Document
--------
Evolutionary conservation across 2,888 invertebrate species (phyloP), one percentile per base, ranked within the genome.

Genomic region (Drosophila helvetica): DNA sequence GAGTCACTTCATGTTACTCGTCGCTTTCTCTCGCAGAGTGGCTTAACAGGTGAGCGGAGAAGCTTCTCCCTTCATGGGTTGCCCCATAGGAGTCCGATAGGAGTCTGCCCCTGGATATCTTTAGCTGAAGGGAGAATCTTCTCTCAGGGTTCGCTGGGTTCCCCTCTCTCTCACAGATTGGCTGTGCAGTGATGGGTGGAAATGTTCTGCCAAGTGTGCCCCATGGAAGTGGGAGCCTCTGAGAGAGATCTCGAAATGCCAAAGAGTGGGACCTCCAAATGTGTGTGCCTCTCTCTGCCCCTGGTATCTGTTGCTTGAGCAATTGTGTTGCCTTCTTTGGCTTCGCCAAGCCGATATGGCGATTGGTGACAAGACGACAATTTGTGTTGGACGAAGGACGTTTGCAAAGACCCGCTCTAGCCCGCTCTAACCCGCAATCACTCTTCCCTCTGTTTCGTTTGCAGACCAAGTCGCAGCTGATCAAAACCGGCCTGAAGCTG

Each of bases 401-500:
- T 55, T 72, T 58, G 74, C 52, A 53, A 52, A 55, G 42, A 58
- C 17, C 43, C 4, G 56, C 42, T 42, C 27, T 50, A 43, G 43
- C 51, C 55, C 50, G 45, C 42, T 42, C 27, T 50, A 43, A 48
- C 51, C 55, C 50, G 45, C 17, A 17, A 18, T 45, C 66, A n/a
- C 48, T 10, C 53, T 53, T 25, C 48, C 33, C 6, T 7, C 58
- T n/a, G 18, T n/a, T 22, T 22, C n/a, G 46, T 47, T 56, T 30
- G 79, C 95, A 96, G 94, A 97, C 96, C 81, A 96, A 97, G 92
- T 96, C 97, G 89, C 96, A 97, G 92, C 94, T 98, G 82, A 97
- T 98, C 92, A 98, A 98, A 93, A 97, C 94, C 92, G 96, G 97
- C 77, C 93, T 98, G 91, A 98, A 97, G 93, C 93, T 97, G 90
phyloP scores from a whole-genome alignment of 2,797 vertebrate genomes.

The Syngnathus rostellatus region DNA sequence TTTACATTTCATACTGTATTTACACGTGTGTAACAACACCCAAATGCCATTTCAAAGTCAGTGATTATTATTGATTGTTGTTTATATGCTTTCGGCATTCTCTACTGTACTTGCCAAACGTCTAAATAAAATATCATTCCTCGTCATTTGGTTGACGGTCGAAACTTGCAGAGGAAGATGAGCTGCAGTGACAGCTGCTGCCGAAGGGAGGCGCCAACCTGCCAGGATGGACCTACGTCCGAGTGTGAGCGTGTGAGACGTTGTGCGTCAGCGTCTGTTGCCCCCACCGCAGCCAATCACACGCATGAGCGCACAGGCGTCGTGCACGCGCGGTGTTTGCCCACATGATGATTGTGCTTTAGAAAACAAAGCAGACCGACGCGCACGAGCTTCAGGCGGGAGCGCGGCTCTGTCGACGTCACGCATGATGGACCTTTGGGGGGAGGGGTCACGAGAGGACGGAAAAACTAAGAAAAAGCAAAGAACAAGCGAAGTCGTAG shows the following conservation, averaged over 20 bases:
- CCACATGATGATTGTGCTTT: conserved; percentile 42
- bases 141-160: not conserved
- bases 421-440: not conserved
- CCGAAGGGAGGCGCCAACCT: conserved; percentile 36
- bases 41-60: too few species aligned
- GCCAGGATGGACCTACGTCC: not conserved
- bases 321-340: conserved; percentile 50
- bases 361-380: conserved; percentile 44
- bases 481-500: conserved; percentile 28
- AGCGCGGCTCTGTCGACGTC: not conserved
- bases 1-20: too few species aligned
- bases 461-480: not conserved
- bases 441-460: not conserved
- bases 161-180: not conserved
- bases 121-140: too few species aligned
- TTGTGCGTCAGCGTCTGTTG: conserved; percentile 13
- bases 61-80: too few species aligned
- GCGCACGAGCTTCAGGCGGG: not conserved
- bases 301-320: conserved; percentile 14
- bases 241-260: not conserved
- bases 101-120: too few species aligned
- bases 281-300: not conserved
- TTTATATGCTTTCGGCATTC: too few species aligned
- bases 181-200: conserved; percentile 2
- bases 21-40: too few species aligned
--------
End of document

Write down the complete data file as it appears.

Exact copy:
Evolutionary conservation across 2,888 invertebrate species (phyloP), one percentile per base, ranked within the genome.

Genomic region (Drosophila helvetica): DNA sequence GAGTCACTTCATGTTACTCGTCGCTTTCTCTCGCAGAGTGGCTTAACAGGTGAGCGGAGAAGCTTCTCCCTTCATGGGTTGCCCCATAGGAGTCCGATAGGAGTCTGCCCCTGGATATCTTTAGCTGAAGGGAGAATCTTCTCTCAGGGTTCGCTGGGTTCCCCTCTCTCTCACAGATTGGCTGTGCAGTGATGGGTGGAAATGTTCTGCCAAGTGTGCCCCATGGAAGTGGGAGCCTCTGAGAGAGATCTCGAAATGCCAAAGAGTGGGACCTCCAAATGTGTGTGCCTCTCTCTGCCCCTGGTATCTGTTGCTTGAGCAATTGTGTTGCCTTCTTTGGCTTCGCCAAGCCGATATGGCGATTGGTGACAAGACGACAATTTGTGTTGGACGAAGGACGTTTGCAAAGACCCGCTCTAGCCCGCTCTAACCCGCAATCACTCTTCCCTCTGTTTCGTTTGCAGACCAAGTCGCAGCTGATCAAAACCGGCCTGAAGCTG

Each of bases 401-500:
- T 55, T 72, T 58, G 74, C 52, A 53, A 52, A 55, G 42, A 58
- C 17, C 43, C 4, G 56, C 42, T 42, C 27, T 50, A 43, G 43
- C 51, C 55, C 50, G 45, C 42, T 42, C 27, T 50, A 43, A 48
- C 51, C 55, C 50, G 45, C 17, A 17, A 18, T 45, C 66, A n/a
- C 48, T 10, C 53, T 53, T 25, C 48, C 33, C 6, T 7, C 58
- T n/a, G 18, T n/a, T 22, T 22, C n/a, G 46, T 47, T 56, T 30
- G 79, C 95, A 96, G 94, A 97, C 96, C 81, A 96, A 97, G 92
- T 96, C 97, G 89, C 96, A 97, G 92, C 94, T 98, G 82, A 97
- T 98, C 92, A 98, A 98, A 93, A 97, C 94, C 92, G 96, G 97
- C 77, C 93, T 98, G 91, A 98, A 97, G 93, C 93, T 97, G 90
phyloP scores from a whole-genome alignment of 2,797 vertebrate genomes.

The Syngnathus rostellatus region DNA sequence TTTACATTTCATACTGTATTTACACGTGTGTAACAACACCCAAATGCCATTTCAAAGTCAGTGATTATTATTGATTGTTGTTTATATGCTTTCGGCATTCTCTACTGTACTTGCCAAACGTCTAAATAAAATATCATTCCTCGTCATTTGGTTGACGGTCGAAACTTGCAGAGGAAGATGAGCTGCAGTGACAGCTGCTGCCGAAGGGAGGCGCCAACCTGCCAGGATGGACCTACGTCCGAGTGTGAGCGTGTGAGACGTTGTGCGTCAGCGTCTGTTGCCCCCACCGCAGCCAATCACACGCATGAGCGCACAGGCGTCGTGCACGCGCGGTGTTTGCCCACATGATGATTGTGCTTTAGAAAACAAAGCAGACCGACGCGCACGAGCTTCAGGCGGGAGCGCGGCTCTGTCGACGTCACGCATGATGGACCTTTGGGGGGAGGGGTCACGAGAGGACGGAAAAACTAAGAAAAAGCAAAGAACAAGCGAAGTCGTAG shows the following conservation, averaged over 20 bases:
- CCACATGATGATTGTGCTTT: conserved; percentile 42
- bases 141-160: not conserved
- bases 421-440: not conserved
- CCGAAGGGAGGCGCCAACCT: conserved; percentile 36
- bases 41-60: too few species aligned
- GCCAGGATGGACCTACGTCC: not conserved
- bases 321-340: conserved; percentile 50
- bases 361-380: conserved; percentile 44
- bases 481-500: conserved; percentile 28
- AGCGCGGCTCTGTCGACGTC: not conserved
- bases 1-20: too few species aligned
- bases 461-480: not conserved
- bases 441-460: not conserved
- bases 161-180: not conserved
- bases 121-140: too few species aligned
- TTGTGCGTCAGCGTCTGTTG: conserved; percentile 13
- bases 61-80: too few species aligned
- GCGCACGAGCTTCAGGCGGG: not conserved
- bases 301-320: conserved; percentile 14
- bases 241-260: not conserved
- bases 101-120: too few species aligned
- bases 281-300: not conserved
- TTTATATGCTTTCGGCATTC: too few species aligned
- bases 181-200: conserved; percentile 2
- bases 21-40: too few species aligned